Stricter enforcement of European merger control


Concentrations in new markets and digital ecosystems are the key drivers for significant changes in the European Commission’s enforcement practice which are accompanied by a landmark judgment on review criteria and the applicable standard of proof handed down by the European Court of Justice.

Inherent uncertainty in merger control without original jurisdiction

Parties to a concentration, especially in the pharma and digital economy sectors, are facing a risk that the European Commission will review their proposed transaction despite it not being originally subject to merger control either under European law or national law.

The General Court had already confirmed in 2022 that the European Commission may also review transactions which national competition authorities refer to Brussels without themselves having jurisdiction (T-227/21 – Illumina v Commission). The European Commission is already reviewing two other concentrations: Qualcomm/Autotalks and EEX/Nasdaq Power. The European Court of Justice is expected to decide on the lawfulness of this procedure this year. In addition, by its judgment of 16 March 2023 (C‑449/21 – Towercast), the European Court of Justice enabled national competition authorities to review concentrations based on abuse of dominance control pursuant to Article 102 TFEU even where the concentrations do not exceed national thresholds and are not referred to the European Commission.

Less strict requirements of proof can make prohibitions easier

In its landmark decision of 13 July 2023 (C-376/20 P – Commission v CK Telecoms UK Investments), the European Court of Justice settled two fundamental questions:

To prohibit a merger, the European Commission only needs to demonstrate that the existence of a significant impediment to effective competition “is more likely than not”. Contrary to the General Court’s view, it is not necessary for the European Commission to demonstrate with a “strong probability” that such impediment exists.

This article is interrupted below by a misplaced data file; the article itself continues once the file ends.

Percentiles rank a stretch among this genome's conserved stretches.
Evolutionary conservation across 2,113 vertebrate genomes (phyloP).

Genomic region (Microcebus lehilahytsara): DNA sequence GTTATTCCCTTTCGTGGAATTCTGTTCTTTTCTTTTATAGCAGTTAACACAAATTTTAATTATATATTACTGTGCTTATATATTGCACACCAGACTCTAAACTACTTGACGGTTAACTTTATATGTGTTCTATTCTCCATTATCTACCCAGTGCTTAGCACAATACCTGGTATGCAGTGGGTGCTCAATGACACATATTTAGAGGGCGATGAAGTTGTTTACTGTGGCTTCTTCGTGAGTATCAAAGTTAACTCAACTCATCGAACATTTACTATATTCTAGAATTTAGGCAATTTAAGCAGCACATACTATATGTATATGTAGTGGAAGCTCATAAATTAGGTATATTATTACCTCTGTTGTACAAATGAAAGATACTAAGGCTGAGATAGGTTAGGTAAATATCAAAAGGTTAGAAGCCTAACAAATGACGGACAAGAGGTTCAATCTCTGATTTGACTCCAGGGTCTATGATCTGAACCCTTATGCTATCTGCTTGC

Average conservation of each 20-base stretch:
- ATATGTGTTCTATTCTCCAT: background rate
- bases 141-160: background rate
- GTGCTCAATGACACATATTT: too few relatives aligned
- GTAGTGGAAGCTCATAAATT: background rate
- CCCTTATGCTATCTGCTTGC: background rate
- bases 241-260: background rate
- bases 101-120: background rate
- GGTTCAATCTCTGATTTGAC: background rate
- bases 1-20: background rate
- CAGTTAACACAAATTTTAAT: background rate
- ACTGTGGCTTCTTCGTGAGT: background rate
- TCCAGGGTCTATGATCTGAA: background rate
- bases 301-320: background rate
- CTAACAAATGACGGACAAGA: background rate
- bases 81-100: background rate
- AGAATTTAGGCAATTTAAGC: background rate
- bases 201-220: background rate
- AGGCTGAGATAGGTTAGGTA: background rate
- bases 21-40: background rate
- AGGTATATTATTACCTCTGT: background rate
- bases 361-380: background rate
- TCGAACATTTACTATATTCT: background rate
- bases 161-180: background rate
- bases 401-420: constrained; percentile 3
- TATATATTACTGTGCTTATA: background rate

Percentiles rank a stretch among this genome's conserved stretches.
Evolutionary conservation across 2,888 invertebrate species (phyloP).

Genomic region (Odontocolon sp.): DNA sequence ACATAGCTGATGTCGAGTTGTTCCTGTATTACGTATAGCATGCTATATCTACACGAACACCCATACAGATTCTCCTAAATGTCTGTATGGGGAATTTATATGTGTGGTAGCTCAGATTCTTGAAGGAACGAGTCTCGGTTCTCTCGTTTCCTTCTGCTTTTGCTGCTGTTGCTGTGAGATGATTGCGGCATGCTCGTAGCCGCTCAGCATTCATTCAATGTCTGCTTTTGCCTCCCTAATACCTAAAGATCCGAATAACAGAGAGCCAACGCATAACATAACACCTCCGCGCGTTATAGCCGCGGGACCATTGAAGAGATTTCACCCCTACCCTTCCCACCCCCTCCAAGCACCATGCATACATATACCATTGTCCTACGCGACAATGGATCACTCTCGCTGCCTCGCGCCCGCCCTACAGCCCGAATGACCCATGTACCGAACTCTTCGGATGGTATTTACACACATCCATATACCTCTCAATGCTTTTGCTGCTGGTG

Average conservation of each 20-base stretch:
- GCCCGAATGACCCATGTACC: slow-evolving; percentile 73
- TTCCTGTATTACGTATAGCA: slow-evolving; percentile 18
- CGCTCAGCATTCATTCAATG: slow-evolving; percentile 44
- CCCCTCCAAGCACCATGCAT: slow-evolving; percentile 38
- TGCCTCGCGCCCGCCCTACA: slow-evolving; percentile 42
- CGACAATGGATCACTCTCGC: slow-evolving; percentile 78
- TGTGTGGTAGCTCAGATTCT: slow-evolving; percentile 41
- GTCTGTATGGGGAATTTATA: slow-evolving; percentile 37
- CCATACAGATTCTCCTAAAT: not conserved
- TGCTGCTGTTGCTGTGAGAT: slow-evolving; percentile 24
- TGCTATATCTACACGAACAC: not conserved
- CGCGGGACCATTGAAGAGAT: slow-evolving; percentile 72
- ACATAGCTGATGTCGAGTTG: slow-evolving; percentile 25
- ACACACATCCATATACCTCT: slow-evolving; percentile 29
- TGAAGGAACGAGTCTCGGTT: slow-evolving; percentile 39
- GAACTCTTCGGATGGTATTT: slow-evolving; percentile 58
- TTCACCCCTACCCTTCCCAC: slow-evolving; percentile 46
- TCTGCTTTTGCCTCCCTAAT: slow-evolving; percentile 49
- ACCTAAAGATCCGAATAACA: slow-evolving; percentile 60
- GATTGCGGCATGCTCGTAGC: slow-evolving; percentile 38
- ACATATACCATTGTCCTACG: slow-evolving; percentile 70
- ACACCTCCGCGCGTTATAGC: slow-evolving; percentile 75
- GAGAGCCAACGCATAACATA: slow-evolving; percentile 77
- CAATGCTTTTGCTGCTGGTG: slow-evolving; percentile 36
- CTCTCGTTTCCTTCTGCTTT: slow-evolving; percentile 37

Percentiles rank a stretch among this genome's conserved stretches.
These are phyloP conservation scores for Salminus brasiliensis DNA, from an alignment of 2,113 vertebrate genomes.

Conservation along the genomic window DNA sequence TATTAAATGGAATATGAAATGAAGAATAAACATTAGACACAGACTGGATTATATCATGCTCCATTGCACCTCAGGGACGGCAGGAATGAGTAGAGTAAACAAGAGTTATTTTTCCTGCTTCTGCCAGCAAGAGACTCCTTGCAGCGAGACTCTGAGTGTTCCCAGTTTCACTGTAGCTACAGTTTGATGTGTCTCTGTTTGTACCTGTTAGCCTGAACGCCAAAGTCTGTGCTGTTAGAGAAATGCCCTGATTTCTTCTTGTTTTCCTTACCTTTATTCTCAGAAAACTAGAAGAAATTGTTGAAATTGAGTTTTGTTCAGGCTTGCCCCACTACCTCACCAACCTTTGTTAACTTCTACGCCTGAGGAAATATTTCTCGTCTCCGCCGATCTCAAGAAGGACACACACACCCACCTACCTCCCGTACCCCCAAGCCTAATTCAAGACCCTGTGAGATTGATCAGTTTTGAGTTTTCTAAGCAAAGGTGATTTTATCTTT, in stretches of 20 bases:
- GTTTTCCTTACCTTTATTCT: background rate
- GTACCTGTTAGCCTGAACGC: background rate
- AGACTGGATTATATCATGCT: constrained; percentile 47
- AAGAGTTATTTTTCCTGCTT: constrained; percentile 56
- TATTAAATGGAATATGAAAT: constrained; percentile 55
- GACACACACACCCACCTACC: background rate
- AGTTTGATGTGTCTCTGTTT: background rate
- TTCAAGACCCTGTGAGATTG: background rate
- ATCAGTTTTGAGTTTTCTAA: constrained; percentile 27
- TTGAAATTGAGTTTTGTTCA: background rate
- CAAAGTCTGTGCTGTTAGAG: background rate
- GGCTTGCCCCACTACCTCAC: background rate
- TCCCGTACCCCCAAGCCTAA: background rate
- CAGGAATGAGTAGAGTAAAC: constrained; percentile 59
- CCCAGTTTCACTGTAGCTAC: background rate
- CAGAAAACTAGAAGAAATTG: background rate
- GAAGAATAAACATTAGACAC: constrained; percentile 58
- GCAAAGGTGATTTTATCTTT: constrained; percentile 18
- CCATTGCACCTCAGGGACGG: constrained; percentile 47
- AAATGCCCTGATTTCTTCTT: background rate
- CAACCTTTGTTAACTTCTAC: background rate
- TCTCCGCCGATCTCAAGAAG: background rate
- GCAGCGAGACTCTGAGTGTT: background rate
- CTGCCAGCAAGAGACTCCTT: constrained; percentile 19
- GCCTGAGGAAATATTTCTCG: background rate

Several criteria are relevant for the legal appraisal, none of which should be interpreted in an overly formalistic manner: for example, there is no general rule as to how close competitors need to be for a merger to lead to a significant impediment to effective competition; in any event, it is not only mergers between “particularly close” competitors that may lead to such impediment. The European Commission also does not need to demonstrate in this respect that an undertaking competes particularly aggressively – and especially not only based on competition in terms of price – to be classified as an important competitive force (for further details, please see our Noerr News article).

New theory of harm regarding digital ecosystems results in first prohibition

By its decision of 25 September 2023, the European Commission prohibited Booking’s acquisition of eTraveli (M.10615 – Booking/eTraveli) based on a new theory of harm for digital ecosystems, irrespective of its own guidelines. Booking would have expanded its ecosystem for travel services by taking over the online flight booking portal as an important customer acquisition channel. Without examining potential foreclosure effects as is the traditional procedure, the European Commission established that the dominant position of Booking on the market for hotel online travel agencies in the EEA would be strengthened. The European Commission considers the new approach for digital ecosystems to be necessary and possible within the existing “flexible” framework of competition law.


This article is part of the Competition Outlook 2024. You can find all Competition Outlook articles here.

Competition Outlook 2024
Antitrust & Competition
Mergers & Acquisitions